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post #1 of 10 (permalink) Old 05-24-2016, 09:02 AM Thread Starter
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Question Need Expert Advice on Doberman Pinscher

I have planned to get a canine companion. This will be my first exposure for practical purpose (my dad used to have a Rampur Hound who passed away when I was 13 months old - so I guess that won't count as practical exposure).

I am doing research and am reading the following scholarly books on dogs:
  • Before You Get Your Puppy - Dr. Ian Dunbar
  • After You get your puppy - Dr. Ian Dunbar
  • The Other End of The Leash - Patricia B McConnell
  • Inside of a Dog: What Dogs See, Smell, and Know
  • Reaching the Animal Mind - Karen Pryor
  • Several videos on YouTube

Before I reveal the breed I have chosen, I think it's important to emphasize that I stay around 9 hours outside home (work) (0630 hours to 1530 hours) on weekdays and stay at home in the weekends. I am not a fitness freak but I do exercise daily for one hour to keep myself fit.

I live in a three storeyed house [with my mom] - don't have a yard or a garden but we do have a moderately big and guarded/fenced roof top (where I have planned to train him/her). There are only two persons in the entire residence (no kids, no other pets).

I have mentally decided to take a leave of 15 days (kind of like paternity leave) once I get a puppy to help her/him adjust with the house initially .

I am not in a hurry to get one (have planned around December 2016) until I am absolutely sure I am well educated and informed about what I am getting into for the next 12-16 years of my life.

I am 38 years now (from India). I am inclined towards getting a Doberman (for a companion and protection). I am an introverted person (the way I see it) and like to keep to myself most of the time - hence the numbers of "friends" I have are quite low. But once I am committed - I see the end of that (which will include the joy as well as the nuances and hardships faced during raising a puppy).

My questions:
  1. Is Doberman a suitable breed for my life style? (I fully understand what it means to raise a Doberman as a first time owner).
  2. I am more worried whether he/she will develop separation anxiety and/or aggression as I shall be out of house for 9 hours (Mon to Fri).
  3. I am not going for a Labrador/Golden Retriever. So, kindly don't suggest me those two breeds.
  4. As a primary criteria, I am searching for breeds those have LOW SHEDDING and LOW DROOLING (Slobbering) potential.
  5. Initially, I have planned to potty-train in the balcony portion of the first floor of the house (since he/she will be staying in the first floor with me most of the time and as the stairs are quite steep I am not comfortable allowing him/her to descend and go outside for potty or peeing. Is it possible to change that place once he/she grows up to say, 4/6 months?
  6. What is the most suitable age for a doberman to take him for walking with me?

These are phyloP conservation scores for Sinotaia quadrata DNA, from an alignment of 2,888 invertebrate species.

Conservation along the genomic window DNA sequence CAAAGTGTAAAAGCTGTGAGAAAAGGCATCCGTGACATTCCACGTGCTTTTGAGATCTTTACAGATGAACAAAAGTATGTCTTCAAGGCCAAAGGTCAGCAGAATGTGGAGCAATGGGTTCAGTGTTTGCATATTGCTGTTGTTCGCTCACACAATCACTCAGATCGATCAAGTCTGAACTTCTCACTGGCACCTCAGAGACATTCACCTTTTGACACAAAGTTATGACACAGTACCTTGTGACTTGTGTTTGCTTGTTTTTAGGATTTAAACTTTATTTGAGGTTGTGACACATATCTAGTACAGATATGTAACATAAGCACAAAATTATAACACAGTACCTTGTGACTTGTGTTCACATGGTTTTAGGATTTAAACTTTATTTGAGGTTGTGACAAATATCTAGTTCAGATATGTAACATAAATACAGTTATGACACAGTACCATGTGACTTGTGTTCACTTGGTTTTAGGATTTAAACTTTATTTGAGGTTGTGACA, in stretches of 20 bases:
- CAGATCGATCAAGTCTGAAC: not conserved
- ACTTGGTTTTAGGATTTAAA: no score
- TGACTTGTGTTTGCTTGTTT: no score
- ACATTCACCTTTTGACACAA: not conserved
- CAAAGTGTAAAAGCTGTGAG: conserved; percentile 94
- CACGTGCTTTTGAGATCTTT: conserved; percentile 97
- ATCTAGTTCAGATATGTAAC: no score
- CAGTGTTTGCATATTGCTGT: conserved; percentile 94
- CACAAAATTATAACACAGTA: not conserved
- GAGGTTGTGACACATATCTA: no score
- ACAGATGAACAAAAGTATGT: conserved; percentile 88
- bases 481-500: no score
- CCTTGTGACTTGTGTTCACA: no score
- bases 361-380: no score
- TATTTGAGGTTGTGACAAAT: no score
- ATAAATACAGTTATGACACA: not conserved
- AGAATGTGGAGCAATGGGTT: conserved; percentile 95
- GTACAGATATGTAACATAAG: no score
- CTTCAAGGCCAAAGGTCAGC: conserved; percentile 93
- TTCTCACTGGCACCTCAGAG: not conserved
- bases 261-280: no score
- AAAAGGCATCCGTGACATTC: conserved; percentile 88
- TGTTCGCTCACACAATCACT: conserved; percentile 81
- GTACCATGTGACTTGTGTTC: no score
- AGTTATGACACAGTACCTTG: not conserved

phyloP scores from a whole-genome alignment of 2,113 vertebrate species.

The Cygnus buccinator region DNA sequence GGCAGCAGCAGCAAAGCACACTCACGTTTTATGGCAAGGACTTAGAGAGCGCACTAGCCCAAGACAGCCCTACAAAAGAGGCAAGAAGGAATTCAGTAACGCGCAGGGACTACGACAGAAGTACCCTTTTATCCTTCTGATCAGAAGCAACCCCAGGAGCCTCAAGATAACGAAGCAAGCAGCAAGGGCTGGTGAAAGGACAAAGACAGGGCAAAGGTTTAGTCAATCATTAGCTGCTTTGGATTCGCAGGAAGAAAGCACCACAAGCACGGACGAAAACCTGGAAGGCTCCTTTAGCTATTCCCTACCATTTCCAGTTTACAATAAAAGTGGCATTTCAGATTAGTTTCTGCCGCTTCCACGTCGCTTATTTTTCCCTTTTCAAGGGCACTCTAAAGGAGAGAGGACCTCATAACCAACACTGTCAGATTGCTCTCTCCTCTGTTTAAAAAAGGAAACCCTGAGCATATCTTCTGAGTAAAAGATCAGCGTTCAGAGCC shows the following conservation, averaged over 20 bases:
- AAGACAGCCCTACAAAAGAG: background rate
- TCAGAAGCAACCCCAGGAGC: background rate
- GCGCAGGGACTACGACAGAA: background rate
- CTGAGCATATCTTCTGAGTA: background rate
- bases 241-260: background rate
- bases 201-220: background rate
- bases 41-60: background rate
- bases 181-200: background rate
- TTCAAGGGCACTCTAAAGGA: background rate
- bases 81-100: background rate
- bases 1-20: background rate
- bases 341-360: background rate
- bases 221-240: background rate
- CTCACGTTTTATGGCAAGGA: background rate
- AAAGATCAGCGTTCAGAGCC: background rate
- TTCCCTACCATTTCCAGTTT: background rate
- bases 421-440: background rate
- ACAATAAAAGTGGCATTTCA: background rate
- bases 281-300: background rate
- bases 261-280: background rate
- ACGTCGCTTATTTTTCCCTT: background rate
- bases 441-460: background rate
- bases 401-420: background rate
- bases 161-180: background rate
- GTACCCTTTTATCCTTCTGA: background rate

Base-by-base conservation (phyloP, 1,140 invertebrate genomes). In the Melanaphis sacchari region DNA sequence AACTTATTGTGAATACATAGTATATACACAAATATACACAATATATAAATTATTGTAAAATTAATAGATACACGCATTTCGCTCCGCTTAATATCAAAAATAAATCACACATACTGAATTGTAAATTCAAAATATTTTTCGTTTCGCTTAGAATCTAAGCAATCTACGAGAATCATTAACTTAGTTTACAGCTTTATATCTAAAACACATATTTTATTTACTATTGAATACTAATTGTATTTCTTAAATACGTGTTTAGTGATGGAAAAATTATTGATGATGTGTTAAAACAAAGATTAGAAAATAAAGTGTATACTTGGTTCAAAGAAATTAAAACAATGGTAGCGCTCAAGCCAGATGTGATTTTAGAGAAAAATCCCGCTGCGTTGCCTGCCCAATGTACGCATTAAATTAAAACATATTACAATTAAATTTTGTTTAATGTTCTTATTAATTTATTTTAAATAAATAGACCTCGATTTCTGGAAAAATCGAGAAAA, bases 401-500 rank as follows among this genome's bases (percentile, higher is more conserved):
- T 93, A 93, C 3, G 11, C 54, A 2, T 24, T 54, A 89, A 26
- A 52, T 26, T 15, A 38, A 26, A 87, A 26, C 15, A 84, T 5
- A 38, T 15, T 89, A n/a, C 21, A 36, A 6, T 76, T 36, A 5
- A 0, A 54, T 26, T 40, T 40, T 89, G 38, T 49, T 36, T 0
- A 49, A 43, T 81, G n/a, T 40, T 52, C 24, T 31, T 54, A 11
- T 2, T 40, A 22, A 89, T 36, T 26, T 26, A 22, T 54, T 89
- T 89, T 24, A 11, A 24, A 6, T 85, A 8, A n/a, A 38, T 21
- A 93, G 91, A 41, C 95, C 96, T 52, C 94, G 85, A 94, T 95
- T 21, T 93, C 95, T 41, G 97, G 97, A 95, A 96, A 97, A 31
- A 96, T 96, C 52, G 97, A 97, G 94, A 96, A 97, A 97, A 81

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post #2 of 10 (permalink) Old 05-24-2016, 10:48 AM
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Welcome to the forum!

Although I have had dogs for the past 40 years or so I don't consider myself an expert but will try to answer you or comment on your questions in the order you asked.

1. Do not get a Doberman, he/she will be to time demanding for you and needs more exercise than you are willing to or can provide.

2. Not all dogs develop separation anxiety. With that said, you can not leave a puppy alone for a whole working day! They need a lot of potty breaks and need to be fed several small meals throughout the day.

3. I not suggesting a any breed for you. If I were you I reconsider getting a dog, you just don't have the time for it.

4. Dobermans will shed, just like any other dog (Poodle excluded). All dogs will slobber......just show them a treat.

5. You need a fenced in yard not a balcony or roof top (to hot, especially where you live. Doberman don't do well in extreme heat).

6. They need to be walked every day at any age. Obviously, the amount of exercise depends on the dog's age.

I don't mean to be harsh, just being realistic. Please don't get a dog.

Longtime HSUS member and dedicated local no kill shelter supporter.
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post #3 of 10 (permalink) Old 05-24-2016, 11:26 AM Thread Starter
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Originally Posted by 71_340 View Post

3. I not suggesting a any breed for you. If I were you I reconsider getting a dog, you just don't have the time for it.

I don't mean to be harsh, just being realistic. Please don't get a dog.
Thanks for being honest and straight to-the-point. I am quite apprehensive myself too - whether my life-style is conducive to having a pet or not. (but you know this stupid thing called human emotional surge which makes me feel so lonely when I see people playing with their dogs... it's so heart-wrenching to abandon the thought of having one myself)

Thanks nonetheless.